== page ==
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Haematologica. 2002 Mar;87(3):292-8.

Predicting factors for admission to an intensive care unit and clinical outcome in pediatric patients receiving hematopoietic stem cell transplantation.

Author information

1
Department of Pediatrics, Division of Pediatric Hematology-Oncology, BMT Unit, NiƱo Jesus Children's Hospital, Menendez Pelayo 65, 28009 Madrid, Spain. mtcanto@jazzfree.com

Abstract

BACKGROUND AND OBJECTIVES:

In children, hematopoietic stem cell transplantation (HSCT) implies life-threatening complications and some patients need admission to a pediatric intensive care unit (PICU). Few studies have been reported analyzing this issue in a pediatric population and most focused on risk factors predicting survival following PICU admission.

DESIGN AND METHODS:

We examined data of 240 pediatric patients who received HSCT (100 allogeneic and 140 autologous) in order to ascertain the incidence of life-threatening complications requiring PICU admission, the contributing risk factors and the patients' long-term survival.

RESULTS:

Forty-two (17.5%) (25 males and 17 females) of the transplanted children were admitted to the PICU. Twenty-nine of them (69%) had received an allogeneic transplant and thirteen (31%) an autologous transplant. Their median age was 7 years (range; 1-18). The most frequent reason for admission was respiratory failure (37 cases, 88%). The overall probability of developing complications requiring PICU admission was 21.2% (33.5% for allogeneic transplantation and 10.1% for patients receiving autologous grafts, p=0.0002). On univariate analysis, only the type of transplantation was significantly associated with PICU admission (allogeneic vs autologous RR 1.92, 95% CI: 1.46-2.53)(p = 0.0001). In allogeneic transplants, only the underlying disease (non-malignant) and the status of disease at transplantation within malignant diseases (advanced phase) were pretransplant variables associated with PICU admission. Post-transplantation risk factors were presence of graft-versus-host disease (GvHD) (p = 0.046) and its grade (II-IV) (p = 0.002), as well as the presence of multiorgan dysfunction during the early post-infusion phase especially when the lung was the first failing organ (p = 0.0001). However, on multivariate analysis, only severe GvHD was statistically significant. In the autologous transplantation group, the underlying disease (solid tumor, p = 0.07) and status at transplantation (advanced phase, p = 0.0029) were the only risk factors. In the post-transplant phase, patients who develop multiorgan dysfunction during the neutropenic period and those with engraftment syndrome had an increased risk of requiring critical care. The overall event-free survival (EFS) at 3 years was 15.3%, (18.4% for autologous transplant recipients and 13.7% for those receiving an allogeneic graft, p = 0.4). Using a Cox regression model, multiorgan failure (MOF) present at admission was the only variable that had a negative impact on EFS (4.28% vs 35.71% for patients with no MOF, p = 0.016).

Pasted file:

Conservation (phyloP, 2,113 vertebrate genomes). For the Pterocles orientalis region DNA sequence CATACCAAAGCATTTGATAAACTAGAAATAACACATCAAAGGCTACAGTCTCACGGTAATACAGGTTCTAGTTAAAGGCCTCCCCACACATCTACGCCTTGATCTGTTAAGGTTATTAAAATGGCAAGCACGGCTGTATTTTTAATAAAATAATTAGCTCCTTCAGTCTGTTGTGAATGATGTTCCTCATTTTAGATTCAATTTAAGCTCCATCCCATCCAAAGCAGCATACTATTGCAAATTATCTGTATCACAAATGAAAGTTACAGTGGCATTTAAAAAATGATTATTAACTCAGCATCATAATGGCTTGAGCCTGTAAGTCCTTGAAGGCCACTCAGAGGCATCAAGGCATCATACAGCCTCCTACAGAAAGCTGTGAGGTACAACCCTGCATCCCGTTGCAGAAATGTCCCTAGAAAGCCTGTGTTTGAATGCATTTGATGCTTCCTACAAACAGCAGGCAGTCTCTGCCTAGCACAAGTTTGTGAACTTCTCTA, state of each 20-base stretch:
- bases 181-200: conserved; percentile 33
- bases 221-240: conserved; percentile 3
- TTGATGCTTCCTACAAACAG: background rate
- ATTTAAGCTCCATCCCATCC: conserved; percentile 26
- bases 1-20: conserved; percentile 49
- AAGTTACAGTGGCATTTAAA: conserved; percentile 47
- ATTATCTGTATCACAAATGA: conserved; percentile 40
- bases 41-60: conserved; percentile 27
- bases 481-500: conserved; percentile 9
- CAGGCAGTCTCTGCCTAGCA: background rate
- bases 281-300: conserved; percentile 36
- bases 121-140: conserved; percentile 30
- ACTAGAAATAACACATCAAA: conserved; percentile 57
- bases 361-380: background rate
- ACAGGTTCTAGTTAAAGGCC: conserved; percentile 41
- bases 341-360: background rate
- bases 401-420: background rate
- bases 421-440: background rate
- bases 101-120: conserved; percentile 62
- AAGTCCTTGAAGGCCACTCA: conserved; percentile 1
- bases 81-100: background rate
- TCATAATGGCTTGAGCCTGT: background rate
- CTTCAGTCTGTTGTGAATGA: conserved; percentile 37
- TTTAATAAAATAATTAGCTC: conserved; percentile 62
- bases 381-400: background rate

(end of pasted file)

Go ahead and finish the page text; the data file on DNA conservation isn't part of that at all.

INTERPRETATION AND CONCLUSIONS:

Despite high mortality, intensive care support can be beneficial for pediatric patients with life-threatening complications following HSCT. However, for patients with multiorgan failure involving the lungs, admission to the PICU should be avoided.

PMID:
11869942
[Indexed for MEDLINE]
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